Cheryl Perich as I show in Out of Many One, Obama and the Third American Tradition,knows that last time, the Supreme Court decided that work conditions were beyond the reach of the federal government. Perich wanted to fight discriminatory action by her employer under the Americans with Disabilities Act Amendments Act (ADAAA). She was out of luck, since her employer was a religious school. Although she taught primarily secular subjects, her employer never had to face her allegations. Instead, a unanimous Roberts Court reinforced the so-called “ministerial exception,” ruling that this school had the freedom to hire and fire ministers without having to follow federal employment laws — ignoring the content of what she taught. The fact that she taught in a religious organization was enough.
Well, a craft shop like Hobby Lobby is not exactly a church. It’s not a non-profit created for any public purpose. It’s a for-profit family business. Will the Supreme Court give private, for-profit, family-owned companies something akin to a ministerial exception? Do businesses not in the business of religion have any business dictating the health care of only women employees? This case pits women’s rights against religious freedom.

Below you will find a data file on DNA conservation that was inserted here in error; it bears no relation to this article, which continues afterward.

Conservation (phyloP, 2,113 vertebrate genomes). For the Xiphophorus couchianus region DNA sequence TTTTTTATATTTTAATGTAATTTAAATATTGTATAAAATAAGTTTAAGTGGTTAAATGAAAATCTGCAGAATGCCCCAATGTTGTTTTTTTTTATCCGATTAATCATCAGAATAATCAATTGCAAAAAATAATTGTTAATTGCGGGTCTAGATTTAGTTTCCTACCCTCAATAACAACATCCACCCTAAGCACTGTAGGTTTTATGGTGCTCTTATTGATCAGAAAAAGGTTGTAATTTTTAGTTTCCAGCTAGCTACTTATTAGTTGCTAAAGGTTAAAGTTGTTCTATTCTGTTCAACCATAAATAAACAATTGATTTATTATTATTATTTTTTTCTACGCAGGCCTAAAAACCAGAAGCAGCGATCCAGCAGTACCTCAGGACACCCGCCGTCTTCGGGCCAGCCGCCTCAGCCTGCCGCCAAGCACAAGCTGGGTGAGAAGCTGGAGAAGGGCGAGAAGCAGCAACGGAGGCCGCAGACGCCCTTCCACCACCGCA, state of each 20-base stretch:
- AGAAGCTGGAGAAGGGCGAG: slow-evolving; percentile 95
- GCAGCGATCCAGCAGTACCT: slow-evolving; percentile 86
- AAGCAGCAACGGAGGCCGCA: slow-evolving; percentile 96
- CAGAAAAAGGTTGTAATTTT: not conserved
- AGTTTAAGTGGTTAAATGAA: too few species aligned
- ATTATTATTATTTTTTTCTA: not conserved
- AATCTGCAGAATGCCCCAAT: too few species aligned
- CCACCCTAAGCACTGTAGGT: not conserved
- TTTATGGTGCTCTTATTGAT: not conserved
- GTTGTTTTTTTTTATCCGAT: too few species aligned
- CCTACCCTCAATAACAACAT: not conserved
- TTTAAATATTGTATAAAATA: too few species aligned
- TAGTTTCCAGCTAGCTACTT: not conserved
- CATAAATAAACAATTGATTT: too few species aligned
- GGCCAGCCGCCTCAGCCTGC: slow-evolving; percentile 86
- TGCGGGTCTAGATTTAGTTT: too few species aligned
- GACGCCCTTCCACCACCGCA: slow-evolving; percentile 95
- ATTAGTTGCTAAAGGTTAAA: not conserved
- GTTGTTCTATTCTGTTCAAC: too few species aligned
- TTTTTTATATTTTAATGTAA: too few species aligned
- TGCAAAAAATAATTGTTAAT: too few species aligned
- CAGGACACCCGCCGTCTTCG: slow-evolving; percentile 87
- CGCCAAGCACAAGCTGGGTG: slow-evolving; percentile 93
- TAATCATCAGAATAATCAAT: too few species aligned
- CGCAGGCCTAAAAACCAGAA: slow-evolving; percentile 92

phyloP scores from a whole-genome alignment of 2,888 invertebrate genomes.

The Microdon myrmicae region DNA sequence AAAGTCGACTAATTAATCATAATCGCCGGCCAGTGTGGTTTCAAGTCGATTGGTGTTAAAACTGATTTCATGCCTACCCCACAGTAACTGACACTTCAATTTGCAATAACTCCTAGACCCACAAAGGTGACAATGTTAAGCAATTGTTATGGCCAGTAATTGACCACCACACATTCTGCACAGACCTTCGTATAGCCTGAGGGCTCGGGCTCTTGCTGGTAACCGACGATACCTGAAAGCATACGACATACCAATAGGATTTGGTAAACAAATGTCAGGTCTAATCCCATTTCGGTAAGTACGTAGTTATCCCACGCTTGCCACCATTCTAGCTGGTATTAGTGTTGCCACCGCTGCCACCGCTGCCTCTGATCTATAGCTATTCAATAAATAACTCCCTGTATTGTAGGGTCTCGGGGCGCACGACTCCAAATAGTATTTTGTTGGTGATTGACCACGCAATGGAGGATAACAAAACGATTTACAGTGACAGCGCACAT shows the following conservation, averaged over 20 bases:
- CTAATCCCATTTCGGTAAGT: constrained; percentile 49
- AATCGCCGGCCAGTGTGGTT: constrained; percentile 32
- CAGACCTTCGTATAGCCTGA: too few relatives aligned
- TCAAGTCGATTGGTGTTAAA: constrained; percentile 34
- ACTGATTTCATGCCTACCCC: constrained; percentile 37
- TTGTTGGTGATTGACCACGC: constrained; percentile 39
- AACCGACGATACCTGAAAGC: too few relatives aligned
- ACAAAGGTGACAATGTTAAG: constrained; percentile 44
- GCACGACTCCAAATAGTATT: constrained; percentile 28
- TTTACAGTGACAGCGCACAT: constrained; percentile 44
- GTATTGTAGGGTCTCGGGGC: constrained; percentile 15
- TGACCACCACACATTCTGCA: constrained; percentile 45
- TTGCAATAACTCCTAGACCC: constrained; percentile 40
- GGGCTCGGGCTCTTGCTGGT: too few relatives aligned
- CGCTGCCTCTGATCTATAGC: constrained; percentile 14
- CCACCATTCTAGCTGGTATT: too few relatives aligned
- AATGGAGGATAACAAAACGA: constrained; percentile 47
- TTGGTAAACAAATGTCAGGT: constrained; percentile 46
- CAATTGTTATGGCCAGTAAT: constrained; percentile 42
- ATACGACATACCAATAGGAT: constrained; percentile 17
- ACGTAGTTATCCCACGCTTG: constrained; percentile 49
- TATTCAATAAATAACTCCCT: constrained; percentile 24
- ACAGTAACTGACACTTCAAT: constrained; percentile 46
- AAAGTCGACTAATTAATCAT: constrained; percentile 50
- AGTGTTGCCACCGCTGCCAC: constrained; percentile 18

Neither the employers nor the employees are delivering a non-profit service. They are not peddling any freedoms, the way a church peddles religious freedom. So how could these employers dictate the health-insurance benefits of their employees? Given the benefit these employers disagree with, how can they pick on only female employees, who have the right to equal treatment under law? How could the right to manage become a block or a hindrance to a woman’s right to choose? After all, abortions are a legal health procedure. It is a woman’s right to choose, not an employer’s right to choose for them. Will Seventh Day Adventists be free from giving their employees health care that requires types of medicine that violate their beliefs?
It’s good for the Supreme Court to address this issue head-on. But there is only one conceivable outcome.